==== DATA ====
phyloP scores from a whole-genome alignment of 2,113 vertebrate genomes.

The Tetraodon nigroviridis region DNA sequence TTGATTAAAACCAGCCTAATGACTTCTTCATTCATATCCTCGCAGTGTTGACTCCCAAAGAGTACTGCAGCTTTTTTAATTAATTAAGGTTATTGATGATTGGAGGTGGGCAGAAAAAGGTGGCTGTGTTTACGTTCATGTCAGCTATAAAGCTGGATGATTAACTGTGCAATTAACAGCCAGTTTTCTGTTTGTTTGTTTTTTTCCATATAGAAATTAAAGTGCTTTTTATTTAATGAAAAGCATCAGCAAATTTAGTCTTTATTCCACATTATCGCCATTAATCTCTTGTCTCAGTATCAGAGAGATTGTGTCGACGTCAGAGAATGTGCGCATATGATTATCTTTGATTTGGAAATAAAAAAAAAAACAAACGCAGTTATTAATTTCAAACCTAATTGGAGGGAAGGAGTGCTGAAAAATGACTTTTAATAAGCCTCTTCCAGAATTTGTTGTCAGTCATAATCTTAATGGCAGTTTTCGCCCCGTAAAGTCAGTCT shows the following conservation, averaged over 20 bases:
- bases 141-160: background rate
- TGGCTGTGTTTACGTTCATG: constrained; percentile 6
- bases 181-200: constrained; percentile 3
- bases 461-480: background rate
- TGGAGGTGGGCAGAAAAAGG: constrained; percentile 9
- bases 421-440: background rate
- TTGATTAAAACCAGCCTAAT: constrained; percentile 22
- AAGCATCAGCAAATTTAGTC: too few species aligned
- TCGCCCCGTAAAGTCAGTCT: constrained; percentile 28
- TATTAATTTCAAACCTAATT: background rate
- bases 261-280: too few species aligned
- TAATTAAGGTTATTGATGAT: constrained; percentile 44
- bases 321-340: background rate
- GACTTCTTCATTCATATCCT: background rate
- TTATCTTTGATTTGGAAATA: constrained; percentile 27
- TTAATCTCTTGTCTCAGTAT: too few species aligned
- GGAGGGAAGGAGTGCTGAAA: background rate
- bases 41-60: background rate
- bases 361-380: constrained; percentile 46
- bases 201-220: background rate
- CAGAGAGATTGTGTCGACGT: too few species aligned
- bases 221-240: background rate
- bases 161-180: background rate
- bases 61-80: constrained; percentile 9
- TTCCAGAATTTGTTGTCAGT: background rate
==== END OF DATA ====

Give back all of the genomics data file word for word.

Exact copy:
phyloP scores from a whole-genome alignment of 2,113 vertebrate genomes.

The Tetraodon nigroviridis region DNA sequence TTGATTAAAACCAGCCTAATGACTTCTTCATTCATATCCTCGCAGTGTTGACTCCCAAAGAGTACTGCAGCTTTTTTAATTAATTAAGGTTATTGATGATTGGAGGTGGGCAGAAAAAGGTGGCTGTGTTTACGTTCATGTCAGCTATAAAGCTGGATGATTAACTGTGCAATTAACAGCCAGTTTTCTGTTTGTTTGTTTTTTTCCATATAGAAATTAAAGTGCTTTTTATTTAATGAAAAGCATCAGCAAATTTAGTCTTTATTCCACATTATCGCCATTAATCTCTTGTCTCAGTATCAGAGAGATTGTGTCGACGTCAGAGAATGTGCGCATATGATTATCTTTGATTTGGAAATAAAAAAAAAAACAAACGCAGTTATTAATTTCAAACCTAATTGGAGGGAAGGAGTGCTGAAAAATGACTTTTAATAAGCCTCTTCCAGAATTTGTTGTCAGTCATAATCTTAATGGCAGTTTTCGCCCCGTAAAGTCAGTCT shows the following conservation, averaged over 20 bases:
- bases 141-160: background rate
- TGGCTGTGTTTACGTTCATG: constrained; percentile 6
- bases 181-200: constrained; percentile 3
- bases 461-480: background rate
- TGGAGGTGGGCAGAAAAAGG: constrained; percentile 9
- bases 421-440: background rate
- TTGATTAAAACCAGCCTAAT: constrained; percentile 22
- AAGCATCAGCAAATTTAGTC: too few species aligned
- TCGCCCCGTAAAGTCAGTCT: constrained; percentile 28
- TATTAATTTCAAACCTAATT: background rate
- bases 261-280: too few species aligned
- TAATTAAGGTTATTGATGAT: constrained; percentile 44
- bases 321-340: background rate
- GACTTCTTCATTCATATCCT: background rate
- TTATCTTTGATTTGGAAATA: constrained; percentile 27
- TTAATCTCTTGTCTCAGTAT: too few species aligned
- GGAGGGAAGGAGTGCTGAAA: background rate
- bases 41-60: background rate
- bases 361-380: constrained; percentile 46
- bases 201-220: background rate
- CAGAGAGATTGTGTCGACGT: too few species aligned
- bases 221-240: background rate
- bases 161-180: background rate
- bases 61-80: constrained; percentile 9
- TTCCAGAATTTGTTGTCAGT: background rate